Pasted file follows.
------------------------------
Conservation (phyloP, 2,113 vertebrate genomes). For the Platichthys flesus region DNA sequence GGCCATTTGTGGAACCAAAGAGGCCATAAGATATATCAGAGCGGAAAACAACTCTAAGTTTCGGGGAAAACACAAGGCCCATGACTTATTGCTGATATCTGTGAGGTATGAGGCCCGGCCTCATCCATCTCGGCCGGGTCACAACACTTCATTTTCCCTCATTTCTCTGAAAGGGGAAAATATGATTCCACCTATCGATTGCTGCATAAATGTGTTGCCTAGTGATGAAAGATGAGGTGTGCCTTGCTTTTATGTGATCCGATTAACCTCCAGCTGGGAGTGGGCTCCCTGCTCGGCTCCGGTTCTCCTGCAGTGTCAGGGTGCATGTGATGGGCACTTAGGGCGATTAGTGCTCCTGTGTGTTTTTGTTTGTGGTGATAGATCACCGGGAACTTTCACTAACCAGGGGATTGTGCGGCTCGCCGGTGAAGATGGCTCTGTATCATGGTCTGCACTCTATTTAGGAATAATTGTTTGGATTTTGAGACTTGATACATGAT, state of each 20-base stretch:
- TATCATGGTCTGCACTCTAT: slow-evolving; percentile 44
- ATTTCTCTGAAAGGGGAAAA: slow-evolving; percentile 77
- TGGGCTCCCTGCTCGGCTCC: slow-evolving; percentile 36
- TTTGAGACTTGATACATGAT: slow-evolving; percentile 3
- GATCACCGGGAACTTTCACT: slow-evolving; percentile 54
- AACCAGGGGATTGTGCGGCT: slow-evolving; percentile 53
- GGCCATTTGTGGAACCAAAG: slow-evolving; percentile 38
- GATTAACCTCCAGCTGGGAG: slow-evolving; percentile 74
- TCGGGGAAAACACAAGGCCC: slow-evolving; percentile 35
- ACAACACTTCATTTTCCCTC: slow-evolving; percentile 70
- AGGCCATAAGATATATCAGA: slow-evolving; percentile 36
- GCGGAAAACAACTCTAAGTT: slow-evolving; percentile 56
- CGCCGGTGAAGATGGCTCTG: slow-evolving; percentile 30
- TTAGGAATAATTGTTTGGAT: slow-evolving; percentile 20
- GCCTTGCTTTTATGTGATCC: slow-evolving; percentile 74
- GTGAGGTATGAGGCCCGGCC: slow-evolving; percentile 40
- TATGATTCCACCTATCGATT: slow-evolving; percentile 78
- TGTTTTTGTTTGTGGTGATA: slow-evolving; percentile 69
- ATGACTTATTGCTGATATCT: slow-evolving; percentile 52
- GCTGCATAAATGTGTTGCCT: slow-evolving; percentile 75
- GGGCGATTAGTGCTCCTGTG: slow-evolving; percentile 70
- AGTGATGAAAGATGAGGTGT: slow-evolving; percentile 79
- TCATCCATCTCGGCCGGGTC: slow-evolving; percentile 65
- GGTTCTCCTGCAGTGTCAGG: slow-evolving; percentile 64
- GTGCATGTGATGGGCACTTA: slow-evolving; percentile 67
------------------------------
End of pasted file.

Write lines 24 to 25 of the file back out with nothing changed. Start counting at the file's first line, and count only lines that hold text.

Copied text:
- TCATCCATCTCGGCCGGGTC: slow-evolving; percentile 65
- GGTTCTCCTGCAGTGTCAGG: slow-evolving; percentile 64